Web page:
TIFF 2014 REVIEW: 'American Heist'


There’s a scene midway through the new film American Heist where a character named Frankie, played by (Oscar winner!) Adrien Brody, tries to explain what happened to him in prison. Now you have to understand: this Frankie isn’t very smart. When he speaks, it’s usually an unintelligible blend of swearing, slang and frequent invocations of the word “bro”. Nevertheless, the scene builds up to a revelation: Frankie was raped in prison by an inmate wielding a tube of toothpaste.

In any other movie or TV show, this might have some shock value. But this is American Heist, and the actor on the other side of the scene, playing Frankie’s brother, is Hayden Christensen. As an actor, Christensen repeatedly reminds us that he doesn’t seem to understand dialogue. Or pathos. Or most of the things we’d expect of an actor onscreen. Christensen’s strengths seem limited to fight choreography and looking like he’s about to cry. Since neither of those things make much sense in this scene with Brody, Christensen decides to stare impassively, mumble some lines reproaching his brother for messing up his life, and wander away.

This certainly isn’t the first movie to show off Christensen’s highly specialized set of acting skills. We realized it way back in 2002, when he was picked to play Anakin Skywalker (the lead!) in Star Wars: Episode II and in Episode III. At the time, I think some of us chalked up Christensen’s woefully creaky performance to inexperience. Maybe with more films under his belt, we thought, Mr. Christensen would learn a few things – starting with how to deliver lines without sounding like an alien trying to do its best human impression. Oh, how wrong we were.

Duty compels me to offer some details about the film’s plot, though I doubt it will help you that much. The story follows two brothers, both with troubled pasts (heavy sigh). James (Christensen) works as a mechanic and Frankie (Brody) has just been released following a ten-year prison term. Surprise – mere hours after release, Frankie meets up with some fellow criminals and draws his unwilling brother into a bank robbery scheme. Hackneyed attempts at drama and action ensue.

Christensen and Brody play two brothers in New Orleans with troubled pasts.

The most surprising thing about this movie is that Hayden Christensen isn’t – by a significant margin – the worst part about it. American Heist is a film that was shot on a reported budget of $10 million, yet it looks like it cost less than a tenth of that. Aside from the amateur camera work and bad CGI, I’m pretty sure a five-year-old could assemble a better cut of this film on an iPad than the rickety “professional” editing job on display here.

Who could have directed such a production? A Russo-Armenian helmer named Sarik Andreasyan, who stages some of the most illogical movie scenes in Heist that I’ve seen onscreen in several years. Andreasyan seems to believe that when the police get into a shootout with armed bank robbers, the following things happen:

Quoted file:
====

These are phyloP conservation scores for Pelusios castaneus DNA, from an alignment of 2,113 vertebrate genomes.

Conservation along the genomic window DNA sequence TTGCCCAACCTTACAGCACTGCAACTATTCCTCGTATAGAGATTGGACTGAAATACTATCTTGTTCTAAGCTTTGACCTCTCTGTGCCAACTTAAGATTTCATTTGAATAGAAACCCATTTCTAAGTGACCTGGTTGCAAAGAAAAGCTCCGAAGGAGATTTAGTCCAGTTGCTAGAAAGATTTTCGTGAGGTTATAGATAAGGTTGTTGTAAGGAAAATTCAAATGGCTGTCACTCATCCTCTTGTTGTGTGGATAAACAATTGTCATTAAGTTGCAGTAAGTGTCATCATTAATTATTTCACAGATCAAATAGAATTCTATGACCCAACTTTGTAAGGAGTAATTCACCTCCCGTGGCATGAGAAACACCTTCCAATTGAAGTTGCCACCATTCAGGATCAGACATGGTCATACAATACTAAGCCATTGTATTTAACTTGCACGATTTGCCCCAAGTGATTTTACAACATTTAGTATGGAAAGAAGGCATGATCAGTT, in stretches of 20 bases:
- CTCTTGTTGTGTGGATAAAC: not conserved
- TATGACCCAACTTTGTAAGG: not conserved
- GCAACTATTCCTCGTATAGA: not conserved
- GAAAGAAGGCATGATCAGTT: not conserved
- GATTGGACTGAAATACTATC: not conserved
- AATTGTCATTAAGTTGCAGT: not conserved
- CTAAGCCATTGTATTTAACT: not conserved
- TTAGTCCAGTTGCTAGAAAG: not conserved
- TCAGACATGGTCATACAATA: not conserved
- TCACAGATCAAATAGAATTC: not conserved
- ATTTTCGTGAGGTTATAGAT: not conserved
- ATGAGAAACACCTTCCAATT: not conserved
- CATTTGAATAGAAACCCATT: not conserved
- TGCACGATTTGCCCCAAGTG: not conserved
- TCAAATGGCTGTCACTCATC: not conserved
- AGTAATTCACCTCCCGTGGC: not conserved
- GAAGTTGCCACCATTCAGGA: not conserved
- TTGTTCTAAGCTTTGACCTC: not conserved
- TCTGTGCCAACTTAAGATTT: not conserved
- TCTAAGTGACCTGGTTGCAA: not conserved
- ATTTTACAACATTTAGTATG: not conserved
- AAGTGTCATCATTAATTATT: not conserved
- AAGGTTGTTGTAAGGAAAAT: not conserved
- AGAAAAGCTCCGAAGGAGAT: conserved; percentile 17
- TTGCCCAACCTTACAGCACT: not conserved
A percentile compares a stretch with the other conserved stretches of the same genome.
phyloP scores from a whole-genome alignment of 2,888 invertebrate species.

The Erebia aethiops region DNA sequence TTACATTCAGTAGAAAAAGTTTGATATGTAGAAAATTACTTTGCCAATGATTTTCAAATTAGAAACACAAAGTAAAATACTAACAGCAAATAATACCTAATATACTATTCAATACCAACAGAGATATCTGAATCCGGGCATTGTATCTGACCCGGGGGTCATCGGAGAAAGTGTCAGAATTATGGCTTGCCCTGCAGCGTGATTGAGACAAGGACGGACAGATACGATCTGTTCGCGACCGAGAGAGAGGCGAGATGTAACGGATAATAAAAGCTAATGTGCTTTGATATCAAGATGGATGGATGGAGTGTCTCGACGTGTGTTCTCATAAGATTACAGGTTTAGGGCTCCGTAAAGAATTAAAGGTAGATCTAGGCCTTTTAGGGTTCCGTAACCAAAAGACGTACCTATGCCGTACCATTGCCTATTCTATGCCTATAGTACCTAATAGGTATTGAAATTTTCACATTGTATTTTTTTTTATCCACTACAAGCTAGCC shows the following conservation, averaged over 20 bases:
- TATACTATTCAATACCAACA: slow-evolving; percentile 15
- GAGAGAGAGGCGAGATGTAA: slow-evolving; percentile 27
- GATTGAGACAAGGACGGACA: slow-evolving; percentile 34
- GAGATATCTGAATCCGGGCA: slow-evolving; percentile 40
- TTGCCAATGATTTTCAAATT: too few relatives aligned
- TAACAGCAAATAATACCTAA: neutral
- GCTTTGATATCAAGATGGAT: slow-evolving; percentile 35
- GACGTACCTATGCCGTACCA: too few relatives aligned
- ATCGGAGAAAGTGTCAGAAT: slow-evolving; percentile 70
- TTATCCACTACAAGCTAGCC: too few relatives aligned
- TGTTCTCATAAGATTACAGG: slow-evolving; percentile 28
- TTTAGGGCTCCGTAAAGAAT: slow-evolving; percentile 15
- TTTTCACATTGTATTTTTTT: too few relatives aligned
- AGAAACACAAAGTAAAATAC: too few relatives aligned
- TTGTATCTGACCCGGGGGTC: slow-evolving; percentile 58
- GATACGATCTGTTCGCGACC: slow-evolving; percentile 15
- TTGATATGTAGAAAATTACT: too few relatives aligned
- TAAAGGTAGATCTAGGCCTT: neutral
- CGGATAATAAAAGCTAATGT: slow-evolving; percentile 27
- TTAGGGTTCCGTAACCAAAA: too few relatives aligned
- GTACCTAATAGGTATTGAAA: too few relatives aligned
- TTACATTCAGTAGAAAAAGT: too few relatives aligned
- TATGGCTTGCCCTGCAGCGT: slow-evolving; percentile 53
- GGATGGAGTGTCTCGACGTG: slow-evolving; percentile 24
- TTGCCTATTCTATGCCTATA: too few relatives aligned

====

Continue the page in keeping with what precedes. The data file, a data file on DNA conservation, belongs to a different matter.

1. The police do not secure the building at all, and leave multiple exits for the robbers to use
  2. Two armed robbers, after murdering multiple people, can jog down empty streets (while being followed closely by the police), and not be apprehended or killed
  3. Hails of bullets fly harmlessly past until the script requires one to hit somebody (and while this happens in a load of movies, American Heist might win a prize for it)

The aggressively stupid script was written by Raul Inglis, who can’t be faulted for having a poor grasp of the English language. That is, I have to hope that’s the reason for some of the fever-dream lines he’s pulled together. Inglis’ dialogue fluctuates wildly between Brody and Christensen spouting their imitated thug gibberish and Tory Kittles (as the villain) intoning bizarre, pseudo-philosophical musings about Thomas Jefferson, economics and military tactics.

Want a taste? The crook repeatedly claims "the banking institution is more dangerous than the army," and "we will start a revolution" - yet his grand plan involves lifting some cash and killing a bank manager. At one point, when he's pinned down in the bank by the police, Kittles' character takes a professorial tone and states, “We must adapt to a changing situation.” That was roughly when several people at my screening began face-palming.

I should have known it was a bad sign when I kept expecting the actors onscreen to stop, acknowledge the camera, and grin – as if the whole time, they were filming some sort of parody of the crime genre. But no, American Heist isn’t nearly clever enough for that. In fact, the saddest thing about this film is that even though it’s thoroughly awful, it’s not bad in the way a movie like The Room is bad – in other words, it’s not bizarre or shoddy enough to become a cult film. The best advice I can give is this: if you see this thing surface in the bargain DVD bin at your supermarket - keep digging, “bro”. American Heist gets one star out of four.

One Star

American Heist just had its world premiere at the 39th annual Toronto International Film Festival, and was picked up for distribution by Saban Films. If you’ve seen it, what did you think? Join the discussion in the comments section below, and if you liked this review, share it with your friends and followers!